|Spanish Grand Prix|
|Venue: Circuit de Barcelona-Catalunya Dates: 8-10 May|
|Full BBC coverage details|
|By Andrew Benson, Chief F1 writer at Circuit de Barcelona-Catalunya|
Mercedes' Nico Rosberg pipped Ferrari's Sebastian Vettel in final practice at the Spanish Grand Prix, with Lewis Hamilton third.
Rosberg was 0.156 seconds quicker than Vettel, with Hamilton 0.045secs adrift.
The times suggest a major step forward for Ferrari after Mercedes dominated throughout Friday practice.
Williams's Valtteri Bottas was fourth ahead of Ferrari's Kimi Raikkonen and Red Bull's Daniel Ricciardo. McLaren's Jenson Button was 10th.
The Englishman's team-mate Fernando Alonso was only 13th, 0.3secs behind Button after making a mistake at the final chicane on his fastest lap.
But McLaren appear to have made further progress as they and new engine supplier Honda attempt to recover after a poor start to their relationship.
Williams's Felipe Massa was seventh, ahead of Toro Rosso's Max Verstappen, Red Bull's Daniil Kvyat and Toro Rosso's Carlos Sainz.
The relative pace of Mercedes and Ferrari suggests a close battle for pole position when qualifying starts at 13:00 BST.
Hamilton, who had a dramatic spin on the exit of the 150mph Turn Three without hitting anything, is going for his fifth pole in a row this season, and leads the championship by 27 points from Rosberg after four wins and a second place in the first five races of the season.
Rosberg knows he has to out-qualify Hamilton to start the process of catching his team-mate.
The Barcelona track is one of the hardest on which to overtake all season, and has the highest percentage of wins from pole position of any track on the calendar.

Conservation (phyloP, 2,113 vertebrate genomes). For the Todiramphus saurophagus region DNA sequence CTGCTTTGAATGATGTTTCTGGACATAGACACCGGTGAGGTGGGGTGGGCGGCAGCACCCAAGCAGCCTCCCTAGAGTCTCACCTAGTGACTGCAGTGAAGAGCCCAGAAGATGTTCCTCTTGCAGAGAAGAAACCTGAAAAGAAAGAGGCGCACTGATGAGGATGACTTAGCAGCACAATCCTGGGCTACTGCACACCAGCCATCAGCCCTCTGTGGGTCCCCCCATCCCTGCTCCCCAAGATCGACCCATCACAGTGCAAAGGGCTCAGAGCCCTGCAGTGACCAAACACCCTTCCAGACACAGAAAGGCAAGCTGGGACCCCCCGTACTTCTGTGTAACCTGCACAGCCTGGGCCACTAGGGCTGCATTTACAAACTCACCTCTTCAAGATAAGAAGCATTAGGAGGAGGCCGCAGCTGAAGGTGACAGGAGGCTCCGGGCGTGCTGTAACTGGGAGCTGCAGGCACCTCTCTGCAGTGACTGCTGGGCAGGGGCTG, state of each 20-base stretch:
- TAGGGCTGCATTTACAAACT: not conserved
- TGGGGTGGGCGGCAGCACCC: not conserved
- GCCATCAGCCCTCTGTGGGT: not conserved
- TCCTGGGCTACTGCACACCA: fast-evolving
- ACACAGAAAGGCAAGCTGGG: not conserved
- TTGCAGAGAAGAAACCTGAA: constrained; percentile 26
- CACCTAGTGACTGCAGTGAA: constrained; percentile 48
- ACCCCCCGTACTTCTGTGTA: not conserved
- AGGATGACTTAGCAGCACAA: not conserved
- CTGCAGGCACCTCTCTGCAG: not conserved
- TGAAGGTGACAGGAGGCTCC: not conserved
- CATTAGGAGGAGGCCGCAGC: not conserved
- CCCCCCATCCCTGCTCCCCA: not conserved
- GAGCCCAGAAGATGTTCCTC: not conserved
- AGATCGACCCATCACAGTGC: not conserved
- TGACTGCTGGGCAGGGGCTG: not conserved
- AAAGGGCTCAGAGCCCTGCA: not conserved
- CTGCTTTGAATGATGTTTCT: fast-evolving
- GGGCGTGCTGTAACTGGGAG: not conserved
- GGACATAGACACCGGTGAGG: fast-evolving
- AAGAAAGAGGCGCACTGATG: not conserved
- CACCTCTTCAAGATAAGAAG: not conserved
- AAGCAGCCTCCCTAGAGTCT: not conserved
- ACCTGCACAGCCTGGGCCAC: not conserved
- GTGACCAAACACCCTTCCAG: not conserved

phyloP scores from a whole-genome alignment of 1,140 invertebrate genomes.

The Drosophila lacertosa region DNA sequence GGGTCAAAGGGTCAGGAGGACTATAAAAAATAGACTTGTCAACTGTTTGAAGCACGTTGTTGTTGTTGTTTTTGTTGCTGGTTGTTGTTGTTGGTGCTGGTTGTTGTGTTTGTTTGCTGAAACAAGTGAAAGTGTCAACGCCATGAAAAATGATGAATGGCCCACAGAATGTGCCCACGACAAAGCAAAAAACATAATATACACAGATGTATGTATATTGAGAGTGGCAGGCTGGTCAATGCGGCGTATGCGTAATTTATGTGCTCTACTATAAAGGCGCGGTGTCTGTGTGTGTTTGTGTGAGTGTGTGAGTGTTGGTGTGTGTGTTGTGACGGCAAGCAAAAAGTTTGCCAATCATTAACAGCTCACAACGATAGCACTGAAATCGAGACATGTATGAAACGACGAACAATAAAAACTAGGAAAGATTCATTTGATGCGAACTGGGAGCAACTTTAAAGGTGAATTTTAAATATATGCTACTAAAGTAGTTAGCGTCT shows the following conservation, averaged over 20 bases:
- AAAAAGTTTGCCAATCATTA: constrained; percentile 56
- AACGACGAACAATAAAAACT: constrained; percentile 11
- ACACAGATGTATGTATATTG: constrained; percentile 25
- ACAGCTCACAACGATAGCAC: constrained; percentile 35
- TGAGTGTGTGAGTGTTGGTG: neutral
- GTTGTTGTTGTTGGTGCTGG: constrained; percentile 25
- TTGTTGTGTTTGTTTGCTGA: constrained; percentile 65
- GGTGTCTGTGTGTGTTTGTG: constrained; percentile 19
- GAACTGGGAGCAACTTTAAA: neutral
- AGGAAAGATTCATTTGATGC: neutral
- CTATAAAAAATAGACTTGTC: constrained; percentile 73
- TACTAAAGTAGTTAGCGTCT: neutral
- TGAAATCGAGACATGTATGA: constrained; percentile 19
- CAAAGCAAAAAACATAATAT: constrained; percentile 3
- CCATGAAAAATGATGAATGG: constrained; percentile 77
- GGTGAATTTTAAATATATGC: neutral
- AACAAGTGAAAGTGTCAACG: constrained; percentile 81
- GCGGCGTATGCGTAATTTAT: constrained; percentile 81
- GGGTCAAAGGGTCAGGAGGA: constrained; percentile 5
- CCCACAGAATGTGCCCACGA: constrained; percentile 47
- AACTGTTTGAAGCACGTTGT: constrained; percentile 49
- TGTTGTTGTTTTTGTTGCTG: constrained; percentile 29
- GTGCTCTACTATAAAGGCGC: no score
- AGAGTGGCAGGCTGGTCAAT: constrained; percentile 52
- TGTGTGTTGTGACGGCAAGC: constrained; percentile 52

Vettel - a point adrift of Rosberg in the title race - will be trying to at least split the Mercedes, while Raikkonen will be hoping for better after a mix-up in final practice, which put the car on the wrong settings for his fastest lap, left him 0.8secs off Vettel.
|Andrew Benson's view of the Spanish GP|
|The Spanish Grand Prix at the Circuit de Barcelona-Catalunya has taken the place that used to be held by the much-loved San Marino race at Imola - a comfortable and familiar-feeling start to the European part of the Formula 1 season.The track is nestled in the Valles region north of Barcelona, an incongruous mix of verdant hills and heavy industry, and it lacks the atmosphere and buzz of Imola.But it is lent a charm of its own by the warm Spanish sunshine, drifting, filigree spring seeds, hazy Pyrenean backdrop and proximity of one of the world's great cities.The track tends not to produce brilliant racing - overtaking is exceptionally difficult because of the plethora of corners.But those bends - all long-duration, mostly medium-speed and some exceptionally fast, particularly the challenging Turn Three - provide one of the sternest all-round tests for a grand prix car's capabilities on the calendar.|